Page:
The Cavalier Daily
Serving the University Community Since 1890

STRIKE: Virginia’s General Assembly should meet full-time

Virginia’s part-time system of government is not suited for the increasingly fast-paced Commonwealth

<p>The General Assembly must meet year-round so that legislators can quickly address issues critical to the Commonwealth.</p>

The General Assembly must meet year-round so that legislators can quickly address issues critical to the Commonwealth.

The Virginia General Assembly is a part-time gig. Classified as a “hybrid system” by the National Conference of State Legislatures, the oldest democratic governing body in the Western Hemisphere only convenes for a month or two, depending on the numbered year. Most legislators have second jobs in their off-season, as the income from their legislative seat is not sufficient to cover a full year of living expenses.

The 2021 Legislative Session was one of the most important in recent memory. Convening Jan. 13, lawmakers met in the aftermath of the domestic terrorist attack on the Capitol and amid an ongoing attempt by former President Donald Trump and Congressional Republicans to overturn the results of a free and fair election. On the docket this session were issues of racial justice, coronavirus relief and economic support, gun reform and marijuana legalization. 

Despite the unprecedented context and dire issues at hand, Virginia’s government sprinted toward the end of the session Feb. 27 — just 46 days after it began. While the originally scheduled 30-day session could have been extended up to a total of 60 days — as has been the case every year since 1971 — the Virginia GOP torpedoed the plan in November last year. The GOP’s refusal to extend the session is almost certainly tied to an effort to undermine Democrats ahead of the 2021 gubernatorial race, and it has dire consequences for Virginians. A shorter session means it’s more difficult to pass desperately needed legislation such as aid packages for coronavirus vaccine distribution or reopening schools.

This isn’t the first time the Virginia GOP has weaponized the General Assembly for political gain. In the wake of the Virginia Beach mass shooting in 2019, Governor Northam convened a special legislative session to formulate and pass gun reform in the Commonwealth. Republicans — then in control of the legislature — adjourned after 90 minutes and with zero pieces of legislation entertained. 

The GOP’s political theater tactics would not have been a concern if the General Assembly was full-time. The legislative session would be year-round, and extensions or special sessions would not be necessary. 

The part-time nature of the General Assembly is intended to preserve a citizen legislature. The thought goes that if legislators work regular jobs and live as regular citizens in addition to their role as legislators, they will be closer to their constituents and have a better understanding of what the Commonwealth needs. This sounds rosey on paper, but citizen legislatures are insufficient for the contemporary period. Plenty of legislators are already experts in their respective fields and translate this expertise into their policymaking, but they are forced to legislate on a timer. Removing the timer — making the General Assembly a year-round job — will allow them to focus more thoroughly on policy and the Commonwealth’s future.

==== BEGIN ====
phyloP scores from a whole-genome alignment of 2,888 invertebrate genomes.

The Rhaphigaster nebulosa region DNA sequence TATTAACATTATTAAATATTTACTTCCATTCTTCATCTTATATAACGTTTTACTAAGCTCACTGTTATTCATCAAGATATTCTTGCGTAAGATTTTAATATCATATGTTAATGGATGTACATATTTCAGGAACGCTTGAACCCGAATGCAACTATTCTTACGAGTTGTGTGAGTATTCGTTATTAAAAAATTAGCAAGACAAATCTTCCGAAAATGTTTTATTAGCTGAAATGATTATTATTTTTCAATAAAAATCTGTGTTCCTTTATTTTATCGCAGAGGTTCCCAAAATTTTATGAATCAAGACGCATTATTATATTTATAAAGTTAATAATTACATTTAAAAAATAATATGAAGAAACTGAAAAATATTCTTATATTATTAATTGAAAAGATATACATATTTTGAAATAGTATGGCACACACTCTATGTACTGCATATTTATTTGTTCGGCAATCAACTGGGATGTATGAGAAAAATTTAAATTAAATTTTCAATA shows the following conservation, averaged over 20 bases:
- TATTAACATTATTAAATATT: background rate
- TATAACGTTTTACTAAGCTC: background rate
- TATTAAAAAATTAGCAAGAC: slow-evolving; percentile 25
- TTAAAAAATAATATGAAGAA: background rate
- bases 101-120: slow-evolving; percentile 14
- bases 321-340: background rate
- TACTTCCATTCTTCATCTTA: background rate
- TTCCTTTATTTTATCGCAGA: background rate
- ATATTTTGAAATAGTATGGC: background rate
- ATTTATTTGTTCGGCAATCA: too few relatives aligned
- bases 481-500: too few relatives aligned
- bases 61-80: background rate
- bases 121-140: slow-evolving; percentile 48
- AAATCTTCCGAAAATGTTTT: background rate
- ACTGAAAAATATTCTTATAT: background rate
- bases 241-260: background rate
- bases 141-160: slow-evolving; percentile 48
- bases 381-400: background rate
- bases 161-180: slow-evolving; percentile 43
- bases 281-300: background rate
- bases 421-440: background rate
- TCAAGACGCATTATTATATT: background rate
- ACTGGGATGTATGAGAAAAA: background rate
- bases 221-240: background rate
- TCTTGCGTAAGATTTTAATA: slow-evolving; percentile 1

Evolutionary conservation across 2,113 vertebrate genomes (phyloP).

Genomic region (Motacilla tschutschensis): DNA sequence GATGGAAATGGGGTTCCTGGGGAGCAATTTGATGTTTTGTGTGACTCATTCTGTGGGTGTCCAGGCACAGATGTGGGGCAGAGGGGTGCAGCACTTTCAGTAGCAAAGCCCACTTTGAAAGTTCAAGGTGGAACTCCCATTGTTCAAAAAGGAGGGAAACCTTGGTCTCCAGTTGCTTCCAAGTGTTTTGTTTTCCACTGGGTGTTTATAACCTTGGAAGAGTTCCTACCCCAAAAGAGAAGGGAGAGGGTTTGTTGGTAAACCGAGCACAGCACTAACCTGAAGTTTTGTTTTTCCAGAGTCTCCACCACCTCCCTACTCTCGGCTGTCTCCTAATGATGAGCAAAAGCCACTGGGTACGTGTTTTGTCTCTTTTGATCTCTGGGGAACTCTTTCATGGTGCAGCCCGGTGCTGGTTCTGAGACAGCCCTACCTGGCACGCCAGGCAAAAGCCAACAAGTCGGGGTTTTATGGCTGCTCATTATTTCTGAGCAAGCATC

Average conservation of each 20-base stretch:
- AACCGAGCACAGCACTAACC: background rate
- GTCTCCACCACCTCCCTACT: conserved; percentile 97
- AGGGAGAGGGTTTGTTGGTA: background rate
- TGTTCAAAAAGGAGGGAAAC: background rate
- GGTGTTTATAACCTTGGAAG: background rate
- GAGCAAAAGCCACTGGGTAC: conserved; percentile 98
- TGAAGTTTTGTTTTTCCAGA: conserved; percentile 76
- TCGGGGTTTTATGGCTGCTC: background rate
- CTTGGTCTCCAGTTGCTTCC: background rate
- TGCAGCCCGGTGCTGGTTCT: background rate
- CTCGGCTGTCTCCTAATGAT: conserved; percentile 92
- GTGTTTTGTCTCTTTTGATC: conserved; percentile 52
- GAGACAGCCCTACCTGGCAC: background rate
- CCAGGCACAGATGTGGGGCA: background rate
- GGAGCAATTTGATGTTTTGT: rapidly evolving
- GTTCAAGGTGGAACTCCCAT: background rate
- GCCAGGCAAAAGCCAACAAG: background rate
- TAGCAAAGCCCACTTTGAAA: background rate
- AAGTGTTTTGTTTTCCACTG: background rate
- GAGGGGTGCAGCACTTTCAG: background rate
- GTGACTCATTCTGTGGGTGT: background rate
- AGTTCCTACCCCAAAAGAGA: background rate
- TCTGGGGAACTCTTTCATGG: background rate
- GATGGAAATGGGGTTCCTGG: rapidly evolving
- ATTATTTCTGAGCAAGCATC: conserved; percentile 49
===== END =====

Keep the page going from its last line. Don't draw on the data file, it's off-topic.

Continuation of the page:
Concerns over elevated costs for a year-round General Assembly — including higher salaries for lawmakers — are easily addressed. The Commonwealth is constitutionally required to have a balanced budget each fiscal year, and our current budget surplus is approximately $730 million. Expanding the term of the General Assembly to cover most of the calendar year would not result in significant financial strain on the Commonwealth or its budget.

Additionally and more importantly, the General Assembly must meet year-round so that legislators can quickly address issues critical to the Commonwealth and respond to crises in a timely manner. While the Governor can always call a special session, we have seen how the opposition will respond if they do not agree with the special session’s purpose. Virginians should not have to wait weeks or months to see coronavirus relief, racial justice legislation or infrastructure support. 

The bottom line is that the General Assembly must transition to a full-time legislature. Virginia — home to one of the country’s most diverse geographies and fastest-growing urban corridors — faces a unique set of challenges. From inequitable healthcare access amid the pandemic, to the threat of rising seas on our coastal regions and the centuries of racial injustice for Virginians of color, the issues we face demand continuous debate and responsive policy. Lives are on the line. We need professional legislators at the helm. We need a full-time General Assembly. 

Noah Strike is an Opinion Columnist for The Cavalier Daily. He can be reached at

The opinions expressed in this column are not necessarily those of The Cavalier Daily. Columns represent the views of the authors alone.